Sports+Illustrated+Smith+on+Emile+Griffith (1)

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Unformatted text preview: “in dramatic fiBXBUHKD ***********CHR—RT L01**C~038 #1391 87980 Elfiflfifil BUEONJUB Fl JULGS MHRK SCHUSTEF’I (1030 BISHBP HBUSE WM 109 #03542 115 BULLEEE (WE 1300471 NEW BRUNSWICK .HJ 089131-9544 LETHAL COMBINATIONS In the 12th round, Griffith pounded the suddenly defenseless Paret into a coma. BEAT BENNY (KID) PARET TO DEATH IN THE RING AFTER PARET - CALLED HIM QUEER. THAT WAS 43 YEARS AGO. HE’S STILL STRUGGLING TO COME TO GRIPS WITH IT. SOAREWE BY GARY SMITH Photograph By Charles IfOff/A'cw York D111!) 7M1“ \ — l [ EMILE GRIFFITH T WAS SILENT in the backseat of the car. The old boxer had just left the gay bar outside of which a gang of men had beaten him to the edge of death on a summer night 13 years ago. He couldn’t remember how or why it happened. He had given up trying. The traffic light on Eighth Avenue turned red. His head turned toward the passenger window. ,3 “Look!” he cried. “There I am!” There he was, five-time world champion Emile Griffith, 12 inches from his nose, on a poster plastered across the side of a bus that had just stopped beside his window. He stared at himself. It was him, wrapped in anguish and shadows, on a spring night 43 years ago when he beat a man who had called him a marico’n—a faggot~to the edge of death . . . then beyond it. :2“ “I don’t have any clothes on!” he cried. “No, Champ, you’ve got your black boxing shorts on,” assured his adopted son. “But you can’t see any shorts!” “That’s because you’re in shadows.” “No! I’m naked!” “But you used to be naked in the locker room.” “But . . . but I should have clothes on!” The bus belched exhaust and pulled away. The old boxer kept star- ing out the window, but there was only smoke. GET USED TO THE SMOKE. Let it fill your lungs and sting your eyes. There’s no getting rid of it, not in a story about Emile Griffith, not in the one American arena where the smoke just doesn’t seem to dissipate. A policeman or a judge or a lawyer can openly be something other than heterosexual. A doctor or teacher or carpenter can be, along with, of course, an actor or a musician or a writer. Even executives on Wall Street now can. But a male athlete in a major sport? Not one has ever emerged, not while he was still playing. Odd—isn’t it?—because what sports does best is break down barriers and bring people of all colors and creeds together. Odd that no hat or ball or fist or foot could smash through this wall. On April 20 a striking documen- tary about Emile Griffith—Ring of Fire, directed and produced by Dan Klores with Ron Berger and being promoted on buses all over New York City—will premiere on USA Network at 9 pm. ET. Later in the year a biography of Grif- fith by Ron Ross, also addressing the issue of the fighter’s sex— uality, is expected to appear, and the rights to produce a feature film on the big screen have been sold. You’d think, under all those klieg lights and reading lamps, that the smoke’s about to GOING T00 FAR The weigh-in before the 1962 fight was the second at which Paret (left) had taunted Griffith about his sexuality. clear. But this is Emile Griffith. This is sports. And this is us. So the smoke may only grow thicker. BUT I SHOULD HAVE CLOTHES ON! SORRY, Champ. You’re naked again, except for underwear and socks. You’re approaching a weigh-in scale in front of a couple of dozen people, mostly writers and photographers. It’ll be 15 years before you retire with more championship rounds under your belt than anyone in boxing history: 51 more than Sugar Ray Robinson, 69 more than Muhammad All. It’s 1962, when a handful of writers—Allen Ginsberg, James Baldwin and Gore Vidal—are virtually the only people known to be gay in all of America; even Liberace files a lawsuit against those implying he’s a homosexual, for fear of what he’ll lose. “Easy, Emile,” whispers his trainer, Gil Clancy. But how can Emile be easy? The last time he and Benny (Kid) Paret— his opponent tonight at Madison Square Garden—met at the weigh-in scales, before their fight six months earlier, Benny did the unthinkable. Swished his limp wrist and hissed that word, marico'n. Thank God the reporters pretended it didn’t happen. Thank God it was 1961. ~:‘ I , Then Paret nailed the insult to the i ‘ . wall of Griffith’s heart, winning a con- troversial decision that night and tak- ing back the world welterweight crown that Emile had snatched from him nearly a half year before. Now it’s their third fight, the clincher. The fear of what Benny might do at the weigh‘in climbs up Emile’s throat, “If he says anything to me before the fight, I’ll knock him out,” he mutters to Clancy. Emile steps on the scales. “Watch out,” hisses Clancy. Too late: Benny’s already slipped behind him, wriggling his body, thrusting his pelvis, grabbing Emile’s ass. “Hey, maricén,” Paret coos, “I’m going to get you and your husband.” 60 SPORTS ILLUSTRATED HJJIJ'I ‘IIJN ll COURTESY 0F EMILE GRIFFITH Emile blinks, in his underwear, at a room full of boxing afi- cionados, reporters and photographers. If he doesn’t respond, that means he’s afraid, means he’s weak . . . means he may be just what Paret says he is. Clancy steps between them. “Save it for tonight.” he begs Emile. IT’S TONIGHT. THE 12TH ROUND. THE WHOLE country’s watching. It’s fight night on TV. The smoke of 7,600 men in sport coats and ties, sucking in and exhaling their Chester- fields and Camels and Lucky Strikes and White Owls, descends over the ring at the old Madison Square Garden. That blue nico— tine fog, as Pete Hamill, a writer puffing for the New York Post at the time, calls it. In the center of the smoke crouch two black immigrants from the islands. They’ve played basketball together in the neighborhood they share in the shadows of the Polo Grounds in upper Manhattan. Paret, 25, the sugarcane cutter from Cuba who carries his two-year-old son, Benny Jr., everywhere on his shoulders, fighting in What he has decided will be his last prize- fight . . . never dreaming how right he’ll be. Griffith, 24, a Virgin Islander who never wished to be a fighter, who just happened to ask if he could take off his shirt on a sweaty sum- mer day as a teenager working in a hat factory on West 39th Street owned by a former amateur boxer named Howie Albert. Albert had never seen anything like it: a 26-inch waist fanning out to 44—inch shoul- ders, all rippling with muscle. “Shoulders,” says boxing writer Bert Sugar, “that you could serve dinner for six on.” The young man didn’t have the lust for hurting people—would’ve been happy hauling boxes of bonnets to Macy’s and Gimbel’s all his life—but his body was a destiny that had to be fulfilled. Albert took him to Clancy, a trainer with a growing reputation at a gym on 28th Street. Two months after he laced up the nth-grade dropout, the kid was a finalist in the New York Golden Gloves. A year later he was the national Gloves champ. Boxing solved things. It gave Emile a release for something that just didn’t fit with the ear-to-ear smile he always showed the world: a mon- strous rage that he felt whenever his family was insulted or his manhood was challenged. Boxing gave him—in his co—managers, Clancy and Albert—two of what he’d never really had one of: father figures. It gave him money for the first time and enabled him, after each pro fight, to fly one more of his seven siblings up from the Caribbean to New York City and attempt to re-create something that exploded in his V LID LIFTER Photos of Griffith with flowery hats were one of several things that made observers wonder about his private life. childhood in St. Thomas, back when his absentee father cleared out for good and headed to America, when his mother left to take a cooking job for the governor in Puerto Rico, when his brothers and sisters were scattered like shrapnel, landing in the homes of their mother’s relatives and friends. Emile landed hardest: on his knees, on the bricks at Aunt Blanche’s house, holding cinder blocks overhead as long as he could, knowing that when his arms dropped, her switch would rake his back. That was his punishment for dawdling in his daily task of hauling water in a steel drum up the hill to her house. He loathed living there so much that he begged to enter Manda], St. Thomas’s home for wayward and orphaned boys, and finally was accepted. Somehow, as the oldest child in the family, he felt responsible to gather all its splintered pieces one day and glue them back together. He’s 23 now, living with Mama and all her brood in the five- bedroom house he’s just bought in Queens Village. A champ but still a child, leaping into the referee’s arms to hug him the first time he takes the title from Paret and then, when the astonished ref fumbles him onto the canvas, doing a backward somersault. Running up $100 candy bills in the gift shop at the Concord Hotel, where he trains in the Catskills, doling out gum and grins to everyone, falling asleep with a wad of Bazooka in his mouth that Albert has to scoop out. So sweet—maybe too sweet, the men in the city’s boxing gyms have begun to whisper. They’ve started adding things up: that high-pitched singsong voice . . . those Sunday mornings singing tenor at St. James Missionary Church . . . those pants as tight as tape on his broomstick legs . . . those young Latino males who seem to appear wherever he does . . . that teenager he always lets use his car and calls his “son.” But what’s this all add up to? It can’t be that, not in 1962 or even 2002: a prizefighter, a champion, a limp wrist with a knockout punch? It’s the ulfi- mate contradiction, the perfect smoke, so dense that Emile himself can’t see through it. “It was irrecon- cilable . . . to be homosexual and a world champion,” says Sugar. “As long as he was beating the s—-- out of people, it gave lie to the slander. You couldn’t confirm it, you couldn’t deny it, you just had to put it . . . over there.” “Besides,” says Bob jackson, 3 New York City trainer who was just getting started at the;t‘i'rne, “we’re like the police, the blue wall. There’s a code. We might talk among ourselves about it, but nobody would talk in public about something like that.” Nobody . . . except a desperate man. Paret has taken a beating in three straight fights, including APRIL 18, 2005 s: «4| EMILE GRIFFITH that dubious decision over Griffith; the most recent one, when he went up in weight to fight middleweight Gene Fullmer, was so frightful that even the cheap-seat sadists left the arena with a hollow in the pit of their guts. But Benny’s still dangerous be cause he can catch a wrecking ball with his chin and remain vertical, then take five or six more for good measure, then— what?——blink away the fog and flatten you . . . the way he did just moments ago to Emile, in the sixth round of this third fight. Clancy got in Emile’s face after the round and shouted, “Emile, look, when you go inside I want you to keep punching until Paret holds you or the referee breaks you! But you keep punch— ing until he does that!” Midway through the 12th, Emile stuns Benny with a short right. Benny reels into a corner, eats another hammer, then an- other. His head and shoulders slump. The only way to nail his jaw now is with uppercuts, and so that’s what Emile begins to hurl—or rather, that’s what hurls out of Emile, an eruption of fury so mechanically precise that it seems to come from an en— gine house in hell rather than from the realm of human kinetics. At last Benny tilts, but the turnbuckle keeps him from collaps— ing, from saving himself, and now begins the terrible tick-rock of his cra- nium, left-right~left—right-left-right, combinations bursting from Emile faster than eye and brain can process. The ref! Where’s the ref? Who’s the ref? Ruby Goldstein, a victim of his own expertise, a respected pro who knows this sport so well that he knows Emile’s not a big finisher, knows Paret’s a chronic possum, knows the Hispanics in the house will riot if he stops this fight just as their possum’s about to pounce. Goldstein is caught flat-footed as 18 punches land in six seconds—29 consecutive unanswered punches in all—bouncing brain against skull again and again. Eyes puffed shut, blood oozing from his nose and his cheek, Benny slithers down the ropes, at last, as Goldstein grabs Emile and his cornermen run to wrap him too. Silence falls over the ring. “I think we just saw a gay murder,” a col- league murmurs to Pete Hamill. But even now, in the face of death, Emile remains an innocent. “I’m very proud to be the welterweight cham- pion again,” he tells the TV audience, “and I hope Paret is feeling very good.” Paret leaves in a coma, on a stretcher. It’s not Emile’s fault, of course. It’s not the fighter’s job to stop throwing punches. But now he’s done it. Now that Benny lies near death, the media feel compelled to reveal the insult that would’ve been swept under the rug, the word that lit the fuse that may have exploded Paret’s life. When the New York Times boxing writer Howard Tuckner at- MIGHT MAKES WRITE While training in the Catsldlls in 1968, Griffith, then the middleweight title holder, made a statement in the shower. tempts to explain to his tender readership that man'cén is gutter Spanish for homosexual, an editor changes the word so that it ap- pears as “anti-man.” “A butterfly is an anti-man!” Tuckner later rages to Hamill. “A rock is an anti-man!” For hours, just after the fight, Emile tries to gain entry to Paret’s hospital room, finally gives up and races down the street, trying to run right out of his own skin. He ends up on 42nd Street, where passersby who’ve heard the news shower him with insults. Paret dies 10 days later. There’s smoke hanging over his death, a half-dozen contributing causes: the ref’s hesitation . . . the havoc in Paret’s head wrought by Fullmer’s fists three months earlier . . . the lack of a careful medical exam before this fight . . . the hunger of Paret’s manager, Manuel Alfaro, to squeeze one more payday—some boxing insiders allege—from a shot fight- er who told his wife the day before the bout that he didn’t feel right and didn’t want to fight. “Fullmer ate the meal, but Emile picked up the check,” says trainer Bob Jackson. But all that is far too much ambiguity for the cerebral cortex of homo sapiens, much less for 15 inches of newspaper ink. So Emile goes down in boxing history as the man who killed Paret for calling him a faggot. 'WHAT HAPPENS TO A CHILD when he kills a man? Nightmares. Decades of them. Dreams of Benny walking down the street, calling out greetings, extend- ing his hand . . . but when Emile takes it, it’s as cold and clammy as last week’s trout, awaking Emile in a bath of his own sweat. Dreams of one empty seat at a fight. “May I sit there?” asks Emile. Avoice says yes, but as he takes the seat it dawns on Emile that it’s Benny’s voice, and now he must sit beside the dead man and watch two men wallop each other’s heads for an entire night. Emile grows afraid of sleep. Afraid of silence. Afraid of alone. Here comes the hate mail from Latinos convinced that Emile ended Paret’s life on pur- pose. Here come the questions about Paret’s death from every interviewer from now till kingdom come. Here comes the public outcry to banish box- ing, and the seven-man commission appointed by New York governor Nel— son Rockefeller to investigate the tragedy and 'the sport. There go the fights on TV. Sixteen weeks later, at lunch on the day of his next fight, against Ralph Dupas, Emile buries his head in his hands. When he backs Dupas into that corner, Paret’s coffin, he jumps back as if shocked and lets the contender escape. Emile wins by guile in 15 rounds. “After Paret,” he’ll admit years later, “I never wanted to hurt a guy again. I was so scared to hit someone. I was always holding bac .” AXSNI'IV)! JDHOEE) 62 SPORTS ILLUSTRATED l! COURTESY 0F EMILE GRIFFITH He wants to quit, but where else can he get what boxing gives him? How else can he play father, put siblings and nephews and nieces through college, pay poor people’s rents, buy friends cars, outfit kids’ baseball teams, buy meals for the homeless? Kids trail him everywhere. He becomes the Pied Piper of Chelsea, the Manhattan neighborhood near Clancy’s gym, even takes home a pair of white twins from their quar- reling parents while the couple iron out their differences. He doesn’t just give to people. He gives his last. He turns on the glitz. Brand-new Lincolns, sprinkled with glitter. Seven-dozen suits, from baby blue to chartreuse, and double-breasted red sweaters festooned with white buttons, mother of pearl. Hmmm. But, hey, he’s from the Caribbean; those tropical guys all love bright colors. Big black leather bag strapped over his shoulder, tiny white poodle cradled in his arm. But, hey, it’s the ’60s: Is he being gay . . . or feeling groovy? “I’m nobody’s faggot,” he says to the few who screw up the courage to ask. But what does that mean? Women keep flocking to him, and Emile seems happy to ac- commodate them all. A singer at the Concord Hotel named Ce’Vara gives him a picture of herself and signs it: 1. God. 2. Earth. 3. Emile. Not a bad ranking for any boxer. Thefre firecrackers, these ladies with Whom he’ll merengue or mambo or mashed potato the night away. He cuts a single for Columbia Records entitled A Little Bit More. She brings out the tiger in me She makes me feel like a man And she tries so hard to please me Anytime that she can You know the old saying. Where there’s smoke . . . well, does there have to be fire? No, there doesn’t. That’s what Emile’s co-manager Howie Al— bert concludes. Otherwise why would he have blown even more smoke right up the writers’ nostrils—the myth that Emile’s job, in Albert’s millinery, is hat designer? Why had he brought a dozen bonnets to Emile’s press con- ference before the Gaspar Ortega fight in ’61 and beamed as the flashbulbs popped and Emile placed the fuzzi- est one of all on Ortega’s head for the cameras? Rest easy, America. This Milliner Is No Sissy. Honest, that’s the caption beneath the photograph the Associated Press sent across the land. And Emile, God bless him, rose to the occasion, actually began to design a few chapeaus and pick up the lingo. “The Jackie Kennedy pillbox will remain in vogue,” he told the Los Angeles Times. “But hats will come in a greater variety of shapes and materials than ever this year. We’re featuring maribu, ostrich, novelty braids, feathers and velours. With the bouffant coiffure SHORT AND SWEET After marrying, Emile and Sadie stayed together less than two years, during much of which Emile was not around. still in vogue look for higher pillboxes.” Howwwwieeeee. . . . But now Howie can’t win. He needs the feathers and velours even more, to warm and fuzzy up a man marked as a murderer. “I have a date with a killer, Emile Griffith,” declares Brian Curvis just before their ’64 match in London. Curvis’s terrified wife, Barbara, says she’s not coming to the fight, no way. But the killer’s lost all killer instinct. Clancy has to smack him between rounds to get his blood up. His boxer’s a craftsman now, fond of clinching, targeting belly and spleen rather than jaw and tem- ple, staying away from cuts when he opens them, staying busy enough with his hands to keep opponents crouched behind theirs . . . but never again exploding. He decisions Mr. Curvis in 15 rounds. He presents Mrs. Curvis with a hat. It all keeps growing smokier, one complication vvreathed around the next. The event that exposes the question about Emile’s sexuality—Paret’s death—provides him with the perfect cover: How can a fighter whose fists killed a man not be a man? Oh, but, at what cost. Because now two things can come whistling out of the dark to ambush Emile. Safest thing to do? Keep everyone smiling. When he gets knocked out in the first round by Hurricane Carter in ’63, the press surrounds him in the locker room, everyone lost for words. Who knows Where such a deadly silence might turn? “Merry Christmas!” he suddenly shouts, cracking up everyone. He’ll never be without a pet phrase, a red herring to yelp, the rest of his life. Safest thing to do? Keep running. More and more at night, he slips away alone, ends up in the gay bars near the Port Authority on Eighth Avenue or down in Greenwich Vil- lage, throwing down seven—and- sevens. He doesn’t disguise himself or change his name. Hell, sometimes he doesn’t even change after fight- ing in a Garden main event, show- ing up at bars wearing his boxing trunks and shoes, no shirt . . . and a mink coat. He’s a child, not a plot- ter, not a calculating man. It’s ille— gal in New York for two men to be on a dance floor without a woman present, so when the lights flash on, that’s a warning to break the clinch, push your partner away because the cops are raiding the joint again. The men in Trix and The Anvil marvel: A boxer. . .’here?A world champ? But they protect him, just as the boxing world does. Kathy Hogan, owner of several of Emile’s haunts, learns to smell a bender coming. She empties Emile’s pockets, sometimes 15 or 20 grand, takes the jewelry and the poodle and the mink so he doesn’t lose them all. Four or five days later, when the wad of 1005 that she let him keep is gone, he returns, groaning, APRIL 18, 2005 63 F “Mommy’s gonna kill me! I think I got robbed,” and she puts him in a cab with his cash and baubles and pooch and tells the cabbie not to dare stop anywhere—but Mommy’s. But he never lets his nightlife affect his training. He’s still ready at the crack of dawn to run his five miles through the Catskills. Still brilliant enough as a boxer to win the world welterweight championship back from Luis Rodriguez, to jump in weight and take the world middleweight title from Dick Tiger, to retain it twice against Joey Archer, to lose it to Nino Benvenuti in 15 rounds and then win it back. Even with hell’s engine house padlocked. IT’S 1967. MIKE WALLACE CONCLUDES HIS groundbreaking 60 Minutes segment entitled “The Homosexu- als” with these words: “The dilemma of the homosexual: told by the medical profession he is sick; by the law that he’s a crim- inal; shunned by employers, rejected by heterosexual society. Incapable of a fulfilling relationship with a woman, or for that Gays in Sports: A Poll EMILE GRIFFITH matter, with a man. At the center of his life, he remains anony- mous. A displaced person. An outsider.” Emile flies to St. Thomas a few years later. He enters a bar named Bamboshay. He sees a 24-year-old knockout on the dance floor, a former member of a world—touring dance troupe named Prince Rupert and the Slave Girls. She’s wearing blue hot pants. Emile’s wearing brown hot pants. But, hey, it’s 1971. Might just be disco fever. Emile and Mercedes (Sadie) Dona- storg begin to do the bump at 11 pm. They don’t'stop until 4 a.m. Dropping her off at her mother’s house, he says, “Sadie, marry me.” She says, “What? Are you crazy? You don’t even know me.” He says, “That’s what I want, that’s what I want, I want to marry you.” Cooler heads prevail. He returns to America. They get married two months later. Smokin’ Joe Frazier makes a smokin’ best man. So maybe all the whispers are wrong. Now Americans believe they have become more accepting—but have they? AROUND THE same time that Magic Johnson disclosed that he had HIV, afar less luminous star in the NBA cosmos gave thought to dis- closing that he was gay. He de- cided that lugging around the se- cret of his “lifestyle” like a spare tire was, finally, less burdensome than facing the consequences of revealing it. A friend of the play- er‘s told SI that the potential for disrupting that ineffable. all— important team chemistry figured into the decision. But the most important factor was the fans’ po- tential reaction. “He had visions of getting booed when he touched the ball and being subjected to slurs every night,” says the friend. “And the road games would have been worse." That was in the early |990s. In the decade since. attitudes toward homosexuality in sports have . . . well, it’s hard to say what they've done. In response to the buzz created at the Sundance Film Festival by Ring of Fire, the documentary about Emile Griffith. and in anticipation of its telecast on April 20. NBC and USA Network commissioned a national poll last month on the issue of homosexuality in sports. Responses reveal that the subject not only cleaves public opinion—which, of course, was already known by folks on both sides of the red state-blue state division—~but is also a source of deep conflict for individual respondents. Consider that of 979 people interviewed. 86% agreed that it is 0.K. for male athletes to participate in sports, even if they are openly 1‘ u; a 2.. z)“ RING OF FIRE in: lAIIll tJ-lllllll \‘nt't itt'fiiiééfiii‘Aéiiilzd‘l ill/Eli Us I believe that homosexuality as a way of life should not be accepted 61% agree gay, yet nearly a quarter of the respondents agreed that having an openly gay player hurts the entire team. “it was like, I’m 0.K. with this, but if you press me, I have some doubts," says Doug Schoen. whose firm, Penn, Schoen & Berland As— sociates, conducted the poll. In the face of such data it comes as no great shock that while homosexuals are thought to com- pose anywhere from 4% to l0% of the general pop- ulation. among the 3,500 or so men active in the It is 0.K. for male athletes to participate in sports even if the are open y gay 86:40. four major professional sports not a single ho. It would hurt mosexual is “out.” The few pro athletes who have an athlete’s divulged their homosexuality have, tellingly, done career to be so in retirement, long after they depended on openly gay teammates to pass them the ball or execute a block and long after they depended on fans to, ef- 6 8 O/ fectively, pay their salaries. The gay lifestyle may 0 be increasingly accepted—embraced even—in a agree mainstream popular culture that beams Will & Grace‘s Jack McFarland and a not-that-there's-anything-wrong-with-it ethos into our living rooms. But in a sports culture that hemorrhages testosterone and is widely read as a barometer of machismo. homo- sexuality remains the love that dares not speak its name. Examples of athletes showing hostility toward gays are many and var- ied. from running back Garrison Hearst's declaring. "I don’t want any faggots on my team" to Allen lverson's rapping about “faggot tenden— cies” to Sterling Sharpe’s telling HBO that his former Seattle Seahawks teammate Esera Tuaolo was wise to have concealed his homosexuality while he was an active player. "Had he come out on a Monday, with Wednesday, Thursday and Friday practices, he'd have never gotten to the other team," Sharpe said. 5 Even professed tolerance can be revealing. During his disastrous ap- pearance before Congress last month, Mark McGwire read a statement SNUUUHCIOIM N00“ 3H]. HIGHS JO ASJIUHOU ll____________=: 64 SPORTS ILLUSTRATED Howie Albert has a retort for writers who nudge him and ask The Quesn'on: “Go ask his wife.” They move into an apartment and he adopts her daughter, Christine. Emile goes and goes, to training camp, to fights in Buenos Aires, Los Angeles, Paris. Sadie and Christine stare out that apartment Window at Weehawken, NJ. Less than two years into the marriage, they’re gone. “Emile said I was a distraction because he had to keep his BOXED IN Public opinion hasn’t swung so far that a male athlete of Griffith's stature could comfortably come out. mind on What he was doing,” says Sadie, “but we remain friends.” What else could anyone be with Emile? He doesn’t just cry, “My pleasure!” when he’s asked by strangers for autographs. He writes “(Smile)” beneath his name and thanks them. Benvenuti, after they fight a third time, flies Emile to Italy so his newborn son will have the world’s sunniest godfather, then keeps fly- ing him back, just to feel the sunshine again. Color, nationality, status, sex, age . . . none of it matters to Emile. It’s a beautiful thing, and a blurry thing too: Nobody can tell anymore who’s a friend, who’s a lover, who’s a “son,” who’s a sponge. it maddens his family, never knowing who’ll be at Emile’s elbow when he materializes at 5 a.m., whom he’ll leave in their house when he vanishes again. He’ll just sit there, smil- ing blankly at everything his brother Franklin hisses at him until finally he hisses that word, and then Emile nearly loses his mind. Off he goes again, looking for family someplace else. He finds it in 1979. Finds it two years after Clancy calls him to is data,” says Schoen, “I Wou say. i if [hat/e an openly gay athlete, I may Well have 1 ms] do APRIL 18, 2005 65 J EMILE GRIFFITH board boxes and suitcases and shoes and buckets and barbells crammed everywhere. Curls around the heads and fists of box— ing trophy figurines poking through old black plastic bags just inside the front door. Emile rubs out the cigarette before it’s half done. Luis, 42, fixes him breakfast and hands him the medication for gout and dementia that Ring 8—an organization that looks out for indi- gent fighters—pays $300 for each month. He lays out Emile’s clothes in matching colors and puts Emile’s bracelet on him, each gesture’s tender patience rewarded with a tender thank you, their relationship sealed when adoption papers were signed not long ago. Then Luis leaves for Manhattan, where he works in a mailroom elbow to elbow with Benny Paret Jr. Yes, Emile’s son and Benny’s son, bent over the same bins of manila en— velopes every day together, both hired by Ring of Fire director Klores to work in his public relations firm. Emile dozes when Luis leaves for work. There’s nothing to do in Hempstead, Long Island, he grumbles, but he didn’t want to live alone, and that’s where Luis wanted to move—away from the temptations of the city and Luis’s old cocaine habit—after Emile’s mother died in 1997 and the family sold the house in Queens Vil- lage a few years later. In the afternoon, after he watches his favorite show, judge fudy, Emile grows lonely. He takes a walk through downtown Hempstead, stops at the bodega and the bar to bid hello to the regulars, sits in the park and makes goo—goo sounds and tickling gestures toward the toddlers until they smile. He’s fine near the apartment; he won’t get lost. But a few times a year he boards the N-6 bus to Queens, switch- es to the F train to 42nd Street and re- turns to his old haunts, and worries the hell out of Luis. Twice a week Stechman picks him up and takes him to the Starrett City Boxing Club on the edge of Brook— lyn. The champ goes around the room giving out bubble gum and ad- vice, handshakes and grins. “Don’t start!” he yelps, out of the blue, to young boxers and old trainers. “I’ll call Judge Judy!” He’s beloved at the city’s gyms and all its boxing gatherings. Larry Holmes hugs him. Gerry Cooney kiss~ es him. Most of them have shared mo- ments with him like the one Ron Ross will never forget, the night Ross grabbed the microphone at a surprise 40th wedding anniversary celebration that his daughters threw for him and began singing It Had to Be You to his wife—When he heard another voice, a tenor. He turned and saw Emile, Who’d come to lmow the Ross family during the three years that Ron worked on Emile’s biography, standing and singing along as tears streamed down his cheeks. 68 SPORTS ILLUSTRATED STILL STANDING Under treatment for dementia, Griffith occasionally makes the rounds of New York’s fight gyms, where he is beloved. It’s way too late now. Hate’s missed the boat. Funny how that works, how it doesn’t matter anymore to the boxing fraternity whether Emile is or isn’t. They’ve gotten to know him. “A111 see when I look at him,” says trainer Randy Stevens, “is love.” Now, of course, if it’s somebody else you’re talking about, some other boxer who might be gay. . . . “Promoters wouldn’t touch him,” says former light heavyweight champ Jose Torres. “It wouldn’t bother me, but most fighters would hate him. And then, if someone loses to him? You lost to this gay guy? Get out 0ftownf” “A gay boxer would be ostracized,” says Showtime boxing an— alyst Steve Farhood. “It would take amazing courage.” “Better kick everybody’s ass first, then tell ’em you’re gay,” says trainer Jimmy O’Pharrow. Five times world champion. That’s sufficient ass kicked. And still not enough, not nearly enough, for Emile to have been a Jackie Robinson, nor even to look back a quarter century after re- tiring and tell us what it was like for him, so the sports world can learn and begin to move forward. But it’s not even fair to compare. Because Jackie and everyone else could see the barri- er he was facing—it was right there on his skin—while Emile couldn’t even go near his wall, the wall that hides the scariest thing. No, not homosexuality, not exactly, but something that’s all tangled up with it. It’s the thing, when two men fight, that’s more frightening than the pun- ishment meted out by the one who dominates: the weakness of the one who submits. That’s every boxer’s, every athlete’s, deepest fear. That’s what must be kept locked in the clos- et. That’s why Pete Williams, who was “outed” by a magazine, could be the Pentagon’s TV spokesman in the first gulf war, the face of America’s war machine . . . but a gay man can’t be a boxer. That’s Why it’s still 1962, when it comes to sports and male sexuality, while the rest of the coun- try moves ahead. Today is Thursday. Emile says, “I’m not gay! It’s craziness. I go to gay bars to see my friends. What’s the differ- ence? I have my drink and talk to peo- ple, same as any bar. Then I finish and go outside. I don’t do anything wrong.” Today is Friday. Emile says, “I will dance with anybody. I’ve chased men and women. I like men and women both. But I don’t like that word: ho- mosexual, guy'or faggot. I don’t know what I am. I love men and women the same, but if you ask me which is better . . . I like women.” Tomorrow is Saturday. He may say something else. That’s just how smoke is. Especially since the beating. “The beating?” he says. His eyes flash. “What beating?” The one in the early ’908, when those men beat you up. “Me? Beat up?” says Emile Griffith. “I beat them.” El JGIMHOVI )IOIHIVd A110 MI’ ...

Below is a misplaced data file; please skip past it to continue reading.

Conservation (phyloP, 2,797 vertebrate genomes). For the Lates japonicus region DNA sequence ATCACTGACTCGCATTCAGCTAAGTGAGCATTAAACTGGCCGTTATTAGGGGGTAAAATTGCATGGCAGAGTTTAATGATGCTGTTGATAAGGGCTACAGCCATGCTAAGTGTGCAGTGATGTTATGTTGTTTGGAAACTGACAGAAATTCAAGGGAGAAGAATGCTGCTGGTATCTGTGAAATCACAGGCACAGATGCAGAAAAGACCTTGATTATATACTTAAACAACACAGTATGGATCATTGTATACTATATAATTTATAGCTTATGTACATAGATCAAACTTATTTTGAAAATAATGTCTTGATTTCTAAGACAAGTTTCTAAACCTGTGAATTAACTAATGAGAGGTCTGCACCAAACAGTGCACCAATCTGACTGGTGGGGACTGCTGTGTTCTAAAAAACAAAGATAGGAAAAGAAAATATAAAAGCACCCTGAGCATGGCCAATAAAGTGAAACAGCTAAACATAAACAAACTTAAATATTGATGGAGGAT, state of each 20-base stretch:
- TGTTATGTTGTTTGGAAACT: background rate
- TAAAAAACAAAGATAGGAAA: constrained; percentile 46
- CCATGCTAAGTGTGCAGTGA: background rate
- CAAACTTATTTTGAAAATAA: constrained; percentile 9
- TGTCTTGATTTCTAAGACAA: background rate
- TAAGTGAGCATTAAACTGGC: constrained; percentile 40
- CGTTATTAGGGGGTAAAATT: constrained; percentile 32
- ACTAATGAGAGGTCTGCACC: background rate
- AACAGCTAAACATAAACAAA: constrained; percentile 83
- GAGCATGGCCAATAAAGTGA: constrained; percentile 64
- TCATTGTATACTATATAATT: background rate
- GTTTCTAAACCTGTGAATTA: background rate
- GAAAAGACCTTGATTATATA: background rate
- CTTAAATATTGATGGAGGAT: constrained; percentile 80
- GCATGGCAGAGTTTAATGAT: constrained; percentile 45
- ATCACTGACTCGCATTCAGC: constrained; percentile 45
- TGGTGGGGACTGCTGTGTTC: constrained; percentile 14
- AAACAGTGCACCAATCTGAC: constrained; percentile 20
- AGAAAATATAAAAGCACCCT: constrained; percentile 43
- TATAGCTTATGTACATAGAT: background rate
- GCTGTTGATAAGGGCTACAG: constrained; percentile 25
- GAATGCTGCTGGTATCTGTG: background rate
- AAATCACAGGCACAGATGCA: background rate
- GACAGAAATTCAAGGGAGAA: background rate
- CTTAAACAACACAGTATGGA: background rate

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This note was uploaded on 10/02/2011 for the course ARTS AND S 90:101:59 taught by Professor Markschuster during the Fall '10 term at Rutgers.